Motoring news has been dominated by the Volkswagen emissions scandal last week, with the story unlikely to go away any time soon. For those that have either missed the news altogether or have only caught it in passing, the German car giant has been forced into admitting that it has cheated emissions tests in the US, allowing its diesel cars to produce up to 40 times more pollution than allowed. To illustrate the severity of these actions, reports suggest fines could add up to $18 billion (£11.8 billion).
However, we're going to leave that story to one side for our round-up this week and see what else has come to light in the world of motoring.
The other big story for drivers this week concerns that of motorway roadworks — with the government of the opinion that motorists deserve better than to have to endure lengthy works areas on motorways.
With that, Transport Secretary Patrick McLoughlin is said to have told Highways England to restrict roadworks to no more than two miles.
In recent years, drivers have become accustomed to crawling through more than 10 miles of roadworks due to ongoing repairs.
Such stretches of speed restrictions and narrow lanes are often anything but short-lived either, with Highways England working hard to develop smart motorways — designed to alleviate congestion in the long term.
However, the Department for Transport (DfT) says that "common sense decisions" are needed in order to "minimise frustrations".
"But as it (smart motorways) is delivered we've got to respect the drivers who use our roads every day," said a DfT spokesman.
Motorway traffic is every busy commuter's worst nightmare, as there is often no option to re-route and definitely no way of turning around. The only option, then, is to sit and wait it out, as frustrating as that can be.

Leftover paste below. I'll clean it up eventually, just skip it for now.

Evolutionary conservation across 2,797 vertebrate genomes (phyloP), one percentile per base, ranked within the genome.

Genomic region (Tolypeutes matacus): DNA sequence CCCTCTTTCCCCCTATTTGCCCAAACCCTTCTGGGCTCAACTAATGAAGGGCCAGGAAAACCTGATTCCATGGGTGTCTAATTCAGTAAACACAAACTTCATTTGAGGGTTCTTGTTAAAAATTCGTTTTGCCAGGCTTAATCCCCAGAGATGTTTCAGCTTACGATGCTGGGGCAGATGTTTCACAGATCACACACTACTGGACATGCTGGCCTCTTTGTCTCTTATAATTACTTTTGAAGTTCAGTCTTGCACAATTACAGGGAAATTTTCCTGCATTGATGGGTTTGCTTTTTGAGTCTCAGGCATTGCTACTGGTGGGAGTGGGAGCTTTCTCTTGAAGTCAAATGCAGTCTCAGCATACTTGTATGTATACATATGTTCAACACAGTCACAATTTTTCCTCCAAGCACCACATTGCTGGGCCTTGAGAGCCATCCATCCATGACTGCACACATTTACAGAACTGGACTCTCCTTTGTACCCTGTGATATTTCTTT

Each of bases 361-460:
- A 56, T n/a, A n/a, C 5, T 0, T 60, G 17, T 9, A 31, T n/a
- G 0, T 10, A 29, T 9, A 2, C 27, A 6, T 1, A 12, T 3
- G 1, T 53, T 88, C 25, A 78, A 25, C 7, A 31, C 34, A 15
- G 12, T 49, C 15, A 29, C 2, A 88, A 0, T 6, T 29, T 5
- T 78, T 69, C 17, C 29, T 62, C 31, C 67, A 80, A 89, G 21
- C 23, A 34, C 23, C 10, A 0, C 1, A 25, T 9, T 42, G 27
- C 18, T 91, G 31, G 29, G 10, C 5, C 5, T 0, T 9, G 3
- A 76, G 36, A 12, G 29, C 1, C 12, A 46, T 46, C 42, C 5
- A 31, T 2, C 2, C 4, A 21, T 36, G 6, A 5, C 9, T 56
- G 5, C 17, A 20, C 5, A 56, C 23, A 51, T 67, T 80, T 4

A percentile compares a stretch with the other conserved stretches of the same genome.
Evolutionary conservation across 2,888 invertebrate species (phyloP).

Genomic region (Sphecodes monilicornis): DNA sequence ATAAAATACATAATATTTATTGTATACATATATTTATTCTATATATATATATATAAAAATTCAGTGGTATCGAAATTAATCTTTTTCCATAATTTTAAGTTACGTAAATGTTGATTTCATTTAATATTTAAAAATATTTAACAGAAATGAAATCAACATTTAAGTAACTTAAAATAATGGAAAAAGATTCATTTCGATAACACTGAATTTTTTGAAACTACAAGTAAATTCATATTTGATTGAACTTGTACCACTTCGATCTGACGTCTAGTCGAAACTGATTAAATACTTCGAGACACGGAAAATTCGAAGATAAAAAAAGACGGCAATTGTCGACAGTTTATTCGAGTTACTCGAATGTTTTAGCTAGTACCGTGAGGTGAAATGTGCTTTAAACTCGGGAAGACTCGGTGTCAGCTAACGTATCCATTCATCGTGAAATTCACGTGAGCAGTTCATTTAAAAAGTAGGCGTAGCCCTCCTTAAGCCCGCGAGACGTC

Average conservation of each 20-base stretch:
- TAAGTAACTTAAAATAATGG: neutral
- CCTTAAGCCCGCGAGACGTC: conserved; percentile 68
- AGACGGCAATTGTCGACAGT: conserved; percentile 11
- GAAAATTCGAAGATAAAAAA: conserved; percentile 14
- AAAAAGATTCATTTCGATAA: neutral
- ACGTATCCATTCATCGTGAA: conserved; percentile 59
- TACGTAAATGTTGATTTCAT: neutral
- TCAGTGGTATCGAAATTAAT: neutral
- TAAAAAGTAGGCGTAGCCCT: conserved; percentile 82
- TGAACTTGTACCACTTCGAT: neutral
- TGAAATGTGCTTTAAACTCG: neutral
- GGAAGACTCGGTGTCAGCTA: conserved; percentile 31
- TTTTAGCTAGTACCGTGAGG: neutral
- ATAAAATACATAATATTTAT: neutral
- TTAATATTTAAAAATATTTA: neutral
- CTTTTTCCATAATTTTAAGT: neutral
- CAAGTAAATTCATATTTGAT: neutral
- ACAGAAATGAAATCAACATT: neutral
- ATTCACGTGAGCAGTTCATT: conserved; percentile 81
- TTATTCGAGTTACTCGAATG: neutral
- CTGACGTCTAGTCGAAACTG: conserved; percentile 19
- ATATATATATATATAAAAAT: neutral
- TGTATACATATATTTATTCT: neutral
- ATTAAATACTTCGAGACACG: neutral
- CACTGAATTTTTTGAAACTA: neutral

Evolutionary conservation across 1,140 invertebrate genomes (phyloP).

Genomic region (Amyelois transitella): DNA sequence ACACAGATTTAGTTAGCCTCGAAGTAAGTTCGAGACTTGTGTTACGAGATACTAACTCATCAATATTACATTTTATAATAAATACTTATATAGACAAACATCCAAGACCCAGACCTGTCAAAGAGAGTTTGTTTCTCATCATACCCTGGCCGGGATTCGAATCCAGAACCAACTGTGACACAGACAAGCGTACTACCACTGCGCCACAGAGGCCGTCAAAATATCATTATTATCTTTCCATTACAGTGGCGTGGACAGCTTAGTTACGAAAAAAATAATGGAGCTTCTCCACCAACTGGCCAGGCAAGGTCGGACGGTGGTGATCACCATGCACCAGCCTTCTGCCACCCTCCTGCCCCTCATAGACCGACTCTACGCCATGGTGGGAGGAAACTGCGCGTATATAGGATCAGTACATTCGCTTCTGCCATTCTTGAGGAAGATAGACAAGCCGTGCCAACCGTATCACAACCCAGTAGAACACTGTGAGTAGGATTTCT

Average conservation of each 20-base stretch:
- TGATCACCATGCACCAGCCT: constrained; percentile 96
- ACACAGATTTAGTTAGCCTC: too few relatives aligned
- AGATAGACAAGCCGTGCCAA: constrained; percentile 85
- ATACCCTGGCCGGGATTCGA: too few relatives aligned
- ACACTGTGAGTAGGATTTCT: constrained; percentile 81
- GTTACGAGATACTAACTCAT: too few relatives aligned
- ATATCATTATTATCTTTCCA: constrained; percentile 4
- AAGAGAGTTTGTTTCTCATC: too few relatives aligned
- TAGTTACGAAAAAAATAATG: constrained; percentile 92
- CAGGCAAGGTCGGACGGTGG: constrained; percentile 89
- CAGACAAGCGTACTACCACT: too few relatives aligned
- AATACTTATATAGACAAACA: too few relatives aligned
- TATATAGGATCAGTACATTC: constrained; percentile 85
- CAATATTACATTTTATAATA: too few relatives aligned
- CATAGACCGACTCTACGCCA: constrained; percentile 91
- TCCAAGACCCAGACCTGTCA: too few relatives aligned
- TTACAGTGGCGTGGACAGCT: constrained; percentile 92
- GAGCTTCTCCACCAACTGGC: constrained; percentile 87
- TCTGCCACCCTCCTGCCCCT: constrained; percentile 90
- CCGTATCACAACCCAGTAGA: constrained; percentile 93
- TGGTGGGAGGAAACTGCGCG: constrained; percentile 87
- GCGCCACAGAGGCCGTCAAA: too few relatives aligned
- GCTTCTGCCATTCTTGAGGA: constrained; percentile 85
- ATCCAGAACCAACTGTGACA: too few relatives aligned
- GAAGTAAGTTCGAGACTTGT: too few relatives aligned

However, after approaching a sea of traffic on the M60 near Sale — due to a serious accident having taken place — dozens of motorists decided to drive the wrong way up the slip road in order to escape the delays, the Manchester Evening News reports.
Just as they made it to the roundabout, though, the 74 drivers were met with an individual bearing a mobile phone, who decided to film them all in the act.
This gave police an opportunity to take action retrospectively.
PC Matt Picton explained why officers decided to teach the drivers a lesson: "There is no good reason to drive the wrong way down a motorway, it is extremely dangerous and no excuse could ever justify these actions."
"We'll have none of these traffic problems when driverless cars arrive", you might say. While that may be true if the technology is perfected — meaning no accidents — their arrival is a little way away yet (2035, according to the most recent predictions).
Given that drivers are still less than sure about the technology, however, the sight of a car travelling without human input may be even further away than currently being suggested.
According to a survey from Goodyear Tyres, just one in ten drivers aged 18-30 said they have complete confidence in automated cars.
The figures might not worry driverless car developers too much at the moment, but with Millennials the age group who the technology will be primarily aimed at, they have plenty of work to do to turn around public perceptions.
Kate Rock, PR manager for Goodyear Tyres UK, said: "Whilst driverless car technology is fast approaching, it is clear there is still a distrust in the technological advances, especially with the new generation of car buyers."
Affordability and the potential for car hacking were found to be the two things that concern drivers most about the technology, while fewer women than men said they'd be happy to let a computer do the driving.
For the time being drivers will still have to buy cars which have a steering wheel.
When purchasing any new car there are always plenty of 'What ifs'. The good news is that those concerns over whether dealers are trustworthy and honest will dissipate from next week.
That's because from 1st October, motorists will be entitled to return a newly purchased vehicle within 30 days if it proves faulty, as per the 2015 Consumer Rights Act.
As things stand, sellers are only required to replace or make good the damaged part of product. A spokeswoman said the new legislation will enable vendors and customers to reach an agreement with far more confidence.
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